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RealTime IT News

IBM to Craft Chips with Electronics Makers

IBM Corp. dipped into the consumer electronics well Tuesday when it inked a four-year, multi-million-dollar deal with a trio of Japanese entertainment appliance heavyweights to develop semiconductors based on Big Blue's silicon-on-insulator (SOI) technology.

Sony Corp. , Sony Computer Entertainment Inc. (SCE) and Toshiba Corp. have joined with IBM in a deal the firms hope will bear fruit in the form of powerful, yet small chips that burn less power. The four companies embarked on this venture with the belief that such chips, some as small as 50 nanometers on 300 mm wafers, will be important for future home electronic products, including from digital consumer applications to supercomputers.

The companies are not quoting actual figures for the pact, but said they will spend several hundred million dollars over four years to develop these new process technologies that will yield new system-on-chip (SoC) designs that integrate processor, memory and communications functions. These are traditionally included on individual chips in a TV, VCR or DVD player.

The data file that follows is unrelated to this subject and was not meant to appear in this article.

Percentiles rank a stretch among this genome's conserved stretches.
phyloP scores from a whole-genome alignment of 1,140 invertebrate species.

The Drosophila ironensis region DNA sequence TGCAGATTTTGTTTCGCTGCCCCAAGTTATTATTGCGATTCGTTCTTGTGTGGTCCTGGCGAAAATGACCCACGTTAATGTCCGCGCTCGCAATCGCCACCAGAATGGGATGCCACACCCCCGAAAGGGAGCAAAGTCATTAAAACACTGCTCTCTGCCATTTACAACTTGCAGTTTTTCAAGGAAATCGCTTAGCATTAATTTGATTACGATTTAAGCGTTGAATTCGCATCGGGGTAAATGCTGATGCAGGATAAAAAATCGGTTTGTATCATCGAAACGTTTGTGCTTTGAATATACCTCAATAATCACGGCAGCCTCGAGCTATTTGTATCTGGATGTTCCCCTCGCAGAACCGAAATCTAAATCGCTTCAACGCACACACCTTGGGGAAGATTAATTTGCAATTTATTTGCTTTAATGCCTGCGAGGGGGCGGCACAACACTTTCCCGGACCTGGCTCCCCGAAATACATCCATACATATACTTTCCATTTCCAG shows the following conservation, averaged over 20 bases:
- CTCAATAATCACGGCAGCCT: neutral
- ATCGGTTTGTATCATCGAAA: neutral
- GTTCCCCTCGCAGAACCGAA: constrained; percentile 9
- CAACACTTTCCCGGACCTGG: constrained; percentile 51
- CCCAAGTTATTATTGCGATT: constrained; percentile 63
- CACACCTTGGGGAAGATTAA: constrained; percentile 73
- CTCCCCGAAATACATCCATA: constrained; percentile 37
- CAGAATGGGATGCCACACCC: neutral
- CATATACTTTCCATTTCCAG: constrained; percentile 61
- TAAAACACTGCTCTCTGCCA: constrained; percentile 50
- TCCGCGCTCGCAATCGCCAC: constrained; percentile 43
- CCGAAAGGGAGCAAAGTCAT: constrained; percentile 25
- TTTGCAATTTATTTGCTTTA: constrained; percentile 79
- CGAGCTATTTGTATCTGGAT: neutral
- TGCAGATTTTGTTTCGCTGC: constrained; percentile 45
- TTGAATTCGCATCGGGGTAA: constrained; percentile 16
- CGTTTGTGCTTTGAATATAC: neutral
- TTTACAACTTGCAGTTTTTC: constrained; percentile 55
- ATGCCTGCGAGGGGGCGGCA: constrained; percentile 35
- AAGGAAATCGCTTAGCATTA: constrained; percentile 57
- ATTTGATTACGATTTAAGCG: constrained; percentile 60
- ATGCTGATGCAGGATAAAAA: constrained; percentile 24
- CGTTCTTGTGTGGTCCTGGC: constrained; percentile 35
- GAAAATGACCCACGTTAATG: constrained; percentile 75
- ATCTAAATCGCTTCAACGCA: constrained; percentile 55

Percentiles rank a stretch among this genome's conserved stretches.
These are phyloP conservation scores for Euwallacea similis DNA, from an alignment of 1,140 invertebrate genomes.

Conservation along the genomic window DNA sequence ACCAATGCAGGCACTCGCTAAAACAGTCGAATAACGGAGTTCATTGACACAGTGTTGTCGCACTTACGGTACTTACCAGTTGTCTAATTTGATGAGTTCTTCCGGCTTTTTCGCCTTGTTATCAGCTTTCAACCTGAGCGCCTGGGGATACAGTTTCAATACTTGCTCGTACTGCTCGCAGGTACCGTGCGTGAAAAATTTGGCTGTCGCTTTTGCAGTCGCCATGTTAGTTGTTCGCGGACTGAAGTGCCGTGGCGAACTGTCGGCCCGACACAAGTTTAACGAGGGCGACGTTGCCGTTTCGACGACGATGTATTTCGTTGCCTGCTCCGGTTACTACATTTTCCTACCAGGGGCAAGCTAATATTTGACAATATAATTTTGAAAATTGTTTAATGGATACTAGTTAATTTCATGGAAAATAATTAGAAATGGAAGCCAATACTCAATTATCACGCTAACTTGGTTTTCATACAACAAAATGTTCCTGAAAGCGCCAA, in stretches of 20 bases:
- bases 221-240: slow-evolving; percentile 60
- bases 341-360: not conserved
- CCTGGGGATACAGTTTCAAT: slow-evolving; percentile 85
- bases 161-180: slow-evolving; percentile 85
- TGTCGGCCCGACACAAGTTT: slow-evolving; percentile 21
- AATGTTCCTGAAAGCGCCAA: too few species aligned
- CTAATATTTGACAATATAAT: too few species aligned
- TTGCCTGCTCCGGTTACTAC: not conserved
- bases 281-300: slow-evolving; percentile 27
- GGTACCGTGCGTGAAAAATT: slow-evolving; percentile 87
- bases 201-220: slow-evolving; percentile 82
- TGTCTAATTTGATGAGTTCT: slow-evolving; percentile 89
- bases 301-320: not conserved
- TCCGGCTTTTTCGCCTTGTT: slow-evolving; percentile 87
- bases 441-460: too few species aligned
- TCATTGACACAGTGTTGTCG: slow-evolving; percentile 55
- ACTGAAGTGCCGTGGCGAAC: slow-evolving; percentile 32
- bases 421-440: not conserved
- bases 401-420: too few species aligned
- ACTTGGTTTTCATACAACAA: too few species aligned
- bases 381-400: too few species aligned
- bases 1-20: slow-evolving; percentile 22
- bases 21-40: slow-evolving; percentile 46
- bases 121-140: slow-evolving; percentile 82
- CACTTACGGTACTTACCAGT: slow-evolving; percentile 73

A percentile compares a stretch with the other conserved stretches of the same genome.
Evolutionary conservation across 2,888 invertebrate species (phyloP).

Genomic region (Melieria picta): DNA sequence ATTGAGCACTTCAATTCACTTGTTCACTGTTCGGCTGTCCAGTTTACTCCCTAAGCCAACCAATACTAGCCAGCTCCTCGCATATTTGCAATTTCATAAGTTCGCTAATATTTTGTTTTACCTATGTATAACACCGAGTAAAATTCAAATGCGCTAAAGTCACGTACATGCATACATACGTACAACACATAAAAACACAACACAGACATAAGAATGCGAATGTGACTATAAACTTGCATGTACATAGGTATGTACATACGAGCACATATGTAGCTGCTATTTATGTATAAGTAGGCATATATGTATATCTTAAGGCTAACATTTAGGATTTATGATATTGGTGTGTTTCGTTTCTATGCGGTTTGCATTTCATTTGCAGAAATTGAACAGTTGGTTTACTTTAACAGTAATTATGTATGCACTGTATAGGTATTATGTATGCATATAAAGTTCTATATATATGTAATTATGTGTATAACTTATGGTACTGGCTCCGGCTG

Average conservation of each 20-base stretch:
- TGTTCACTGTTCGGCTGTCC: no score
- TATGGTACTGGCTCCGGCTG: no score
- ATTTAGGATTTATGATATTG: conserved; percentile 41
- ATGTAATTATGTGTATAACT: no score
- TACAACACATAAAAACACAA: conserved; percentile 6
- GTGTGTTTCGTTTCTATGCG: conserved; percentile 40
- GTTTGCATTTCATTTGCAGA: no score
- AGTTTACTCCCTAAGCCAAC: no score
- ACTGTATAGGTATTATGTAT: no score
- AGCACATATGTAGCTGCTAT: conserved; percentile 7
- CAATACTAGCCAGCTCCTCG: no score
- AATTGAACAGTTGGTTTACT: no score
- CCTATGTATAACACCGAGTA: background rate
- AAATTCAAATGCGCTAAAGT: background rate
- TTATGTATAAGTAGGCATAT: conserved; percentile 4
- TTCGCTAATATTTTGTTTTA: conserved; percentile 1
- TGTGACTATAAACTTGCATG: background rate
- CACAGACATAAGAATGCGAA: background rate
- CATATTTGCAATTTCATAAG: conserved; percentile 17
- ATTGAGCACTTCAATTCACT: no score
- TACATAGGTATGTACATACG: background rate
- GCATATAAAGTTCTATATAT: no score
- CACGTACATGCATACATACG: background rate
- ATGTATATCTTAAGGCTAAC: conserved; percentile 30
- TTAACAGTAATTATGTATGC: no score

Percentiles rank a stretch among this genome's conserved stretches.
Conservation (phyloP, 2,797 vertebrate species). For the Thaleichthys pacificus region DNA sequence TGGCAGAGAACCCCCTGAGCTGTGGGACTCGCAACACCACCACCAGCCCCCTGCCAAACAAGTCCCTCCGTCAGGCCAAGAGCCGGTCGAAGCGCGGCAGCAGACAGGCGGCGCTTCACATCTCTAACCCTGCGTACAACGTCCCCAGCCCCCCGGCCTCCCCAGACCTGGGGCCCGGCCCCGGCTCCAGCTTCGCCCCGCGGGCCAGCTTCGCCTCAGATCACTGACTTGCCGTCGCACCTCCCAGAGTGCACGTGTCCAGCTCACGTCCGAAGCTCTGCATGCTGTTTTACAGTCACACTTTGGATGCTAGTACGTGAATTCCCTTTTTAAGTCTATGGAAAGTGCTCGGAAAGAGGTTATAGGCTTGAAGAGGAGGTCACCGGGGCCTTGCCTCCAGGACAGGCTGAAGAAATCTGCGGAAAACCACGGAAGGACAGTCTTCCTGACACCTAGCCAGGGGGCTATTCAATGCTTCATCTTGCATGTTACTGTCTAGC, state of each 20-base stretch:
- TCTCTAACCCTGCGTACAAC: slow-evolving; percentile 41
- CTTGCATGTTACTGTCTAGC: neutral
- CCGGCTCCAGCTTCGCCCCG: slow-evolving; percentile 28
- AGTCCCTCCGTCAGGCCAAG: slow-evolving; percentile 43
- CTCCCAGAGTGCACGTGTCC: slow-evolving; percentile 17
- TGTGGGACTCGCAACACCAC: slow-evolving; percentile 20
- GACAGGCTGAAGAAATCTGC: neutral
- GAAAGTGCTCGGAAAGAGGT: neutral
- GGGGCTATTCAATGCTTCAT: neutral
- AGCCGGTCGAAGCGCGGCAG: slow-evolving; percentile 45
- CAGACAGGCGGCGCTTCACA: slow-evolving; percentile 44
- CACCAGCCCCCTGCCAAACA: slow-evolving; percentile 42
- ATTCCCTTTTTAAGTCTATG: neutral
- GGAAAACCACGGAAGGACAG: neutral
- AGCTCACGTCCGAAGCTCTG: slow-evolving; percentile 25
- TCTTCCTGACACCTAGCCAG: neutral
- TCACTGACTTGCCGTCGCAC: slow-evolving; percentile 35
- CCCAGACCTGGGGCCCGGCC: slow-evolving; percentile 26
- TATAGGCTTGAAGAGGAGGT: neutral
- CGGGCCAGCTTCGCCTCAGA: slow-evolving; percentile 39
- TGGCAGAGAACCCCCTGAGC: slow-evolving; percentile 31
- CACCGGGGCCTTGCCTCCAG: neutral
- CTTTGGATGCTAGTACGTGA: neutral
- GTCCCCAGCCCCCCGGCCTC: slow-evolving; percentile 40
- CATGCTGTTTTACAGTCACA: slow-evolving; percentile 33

The agreement should raise the bar on IBM's current push for chips that consume less energy and therefore last longer because they do not burn out as fast as other chips. IBM has for a few years relied on copper wiring, silicon-on-insulator (SOI) transistors and "low-k" insulation to craft new semiconductors. Silicon-On-Insulator (SOI) is a semiconductor fabrication technique developed by IBM that uses pure crystal silicon and silicon oxide. SOI chips generally clock processing speed that are some 30 percent faster than current metal-oxide semiconductor (CMOS)-based chips. Also, power consumption is reduced 80 percent, which makes the chips ideal for mobile devices.

As for the Tokyo-based companies, new designs and materials will be guided by the software requirements of Sony, with Toshiba adding its manufacturing prowess to the mix. SoC will lend its technology expertise for quality control.

Noting that PCs no longer propel chip innovation, John Kelly, senior vice president and group executive for the IBM Technology Group, summed up the impetus for the deal: "Networking and consumer electronics applications are driving the evolution of a new semiconductor industry -- one based on closer collaboration with customers."

In a separate, yet related agreement, Big Blue will transfer SOI technologies, forged at the IBM Semiconductor Research and Development Center (SRDC) in East Fishkill, N.Y., to Sony and Toshiba. This is so all of the firms may work on new chips for their respective products and applications.